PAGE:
Delaware primarily sends these requests to companies with significant variances or those not filing reports for the most recent year. Variances may include property types dropping off or reappearing, significant changes in the amount reported or differences compared to other companies in the same industry.

Holders receiving a verified report request are asked to provide a copy of their unclaimed property policies and procedures and a list of legal entities included in the Verified Report. Failure to respond or complete the verified report results in audit referral, eliminating the chance of participating in the VDA program.

Delaware Compliance Reviews

Delaware recently amended its law authorizing the State Escheator to perform a compliance review of a report for any reason. If one of these notices goes unanswered, the state may initiate an audit without sending a VDA invitation letter.

Initially, compliance reviews were intended to be limited in scope. However, in practice, compliance reviews have proven to be a bit more far-reaching, often involving requests for a substantial amount of data.  Similar to failing to respond to Verified Report request, companies failing to respond to the Delaware Compliance Review will be referred to the Department of Finance for audit and will not be given the opportunity to participate in the VDA program.

Self-Audit Notification letters

States have learned that they can initiate more audits while incurring fewer expenses by sending out self-audit notices to companies. As a result, companies are receiving letters mailed on a state’s official letterhead advising companies of their obligation to comply with the unclaimed property laws. The letters typically state that the company has never or only rarely reported unclaimed property to the state.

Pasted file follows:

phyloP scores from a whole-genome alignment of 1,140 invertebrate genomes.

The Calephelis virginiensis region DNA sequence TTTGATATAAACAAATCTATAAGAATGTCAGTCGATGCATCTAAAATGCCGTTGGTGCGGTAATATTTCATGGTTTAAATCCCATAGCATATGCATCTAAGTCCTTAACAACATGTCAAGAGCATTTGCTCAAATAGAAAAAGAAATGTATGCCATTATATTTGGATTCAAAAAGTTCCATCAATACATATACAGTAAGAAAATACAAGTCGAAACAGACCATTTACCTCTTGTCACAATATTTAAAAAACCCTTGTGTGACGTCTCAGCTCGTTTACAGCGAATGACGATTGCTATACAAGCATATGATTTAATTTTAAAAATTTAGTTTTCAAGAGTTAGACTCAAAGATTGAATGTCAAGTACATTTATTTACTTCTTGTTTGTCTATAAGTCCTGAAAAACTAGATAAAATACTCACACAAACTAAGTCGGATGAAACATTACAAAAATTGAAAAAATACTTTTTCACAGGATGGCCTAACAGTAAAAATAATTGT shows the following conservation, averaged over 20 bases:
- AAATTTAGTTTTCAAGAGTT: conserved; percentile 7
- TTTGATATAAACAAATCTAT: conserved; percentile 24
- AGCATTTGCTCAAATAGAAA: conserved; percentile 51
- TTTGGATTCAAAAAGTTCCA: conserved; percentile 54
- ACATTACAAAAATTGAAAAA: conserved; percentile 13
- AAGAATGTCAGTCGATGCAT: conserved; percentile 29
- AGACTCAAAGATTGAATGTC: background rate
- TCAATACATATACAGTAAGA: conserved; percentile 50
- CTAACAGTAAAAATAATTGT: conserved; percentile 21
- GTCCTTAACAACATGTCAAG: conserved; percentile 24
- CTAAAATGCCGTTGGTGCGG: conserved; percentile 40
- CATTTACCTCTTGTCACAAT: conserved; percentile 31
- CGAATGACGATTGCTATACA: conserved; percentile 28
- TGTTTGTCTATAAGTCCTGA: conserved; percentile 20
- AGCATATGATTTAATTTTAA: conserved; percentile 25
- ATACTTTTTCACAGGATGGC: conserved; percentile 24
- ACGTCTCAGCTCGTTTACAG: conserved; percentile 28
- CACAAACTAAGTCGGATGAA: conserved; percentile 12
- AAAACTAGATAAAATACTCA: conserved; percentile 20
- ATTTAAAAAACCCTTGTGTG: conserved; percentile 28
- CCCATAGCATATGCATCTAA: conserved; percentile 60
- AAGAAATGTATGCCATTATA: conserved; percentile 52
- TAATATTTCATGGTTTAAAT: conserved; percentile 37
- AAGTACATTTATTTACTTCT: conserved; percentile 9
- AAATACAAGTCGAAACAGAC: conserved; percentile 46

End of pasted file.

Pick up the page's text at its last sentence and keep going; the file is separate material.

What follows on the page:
Companies complying with the request will not be assessed interest or penalties. However, if a company does not respond or the review is deemed insufficient, the state can refer the company to a third-party auditor for a full audit which could ultimately subject the company to penalties and interest.

False Claims Act litigation

A recent unclaimed property industry trend involves lawsuits under state False Claims Acts (FCA) for alleged underreporting of unclaimed property. Typically, these cases come about when a company’s employee or former employee alleges the company defrauded the government by intentionally paying the government less than what is owed. The person bringing the lawsuit, known as the relator, can earn up to 30% of the ultimate recovery to the state.

Violations lead to treble damages, penalties, interest and attorney’s fees.

To mitigate these consequences, companies must establish and maintain robust policies for unclaimed property laws, ensuring regular reviews and timely reporting to state authorities. Addressing employee complaints, conducting internal audits, and promptly responding to state inquiries can reduce the risk of False Claims Act claims.

Ignoring unclaimed property laws is not an option for businesses. Non-compliance can result in financial burdens, resource drain and damage to the company’s reputation. To avoid these pitfalls, companies should proactively develop and implement compliance policies, respond to state inquiries promptly and consider internal audits and voluntary disclosure agreements as proactive measures. Swift compliance efforts may be challenging but are far less painful than the alternative of adopting a wait-and-see approach.

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Freda Pepper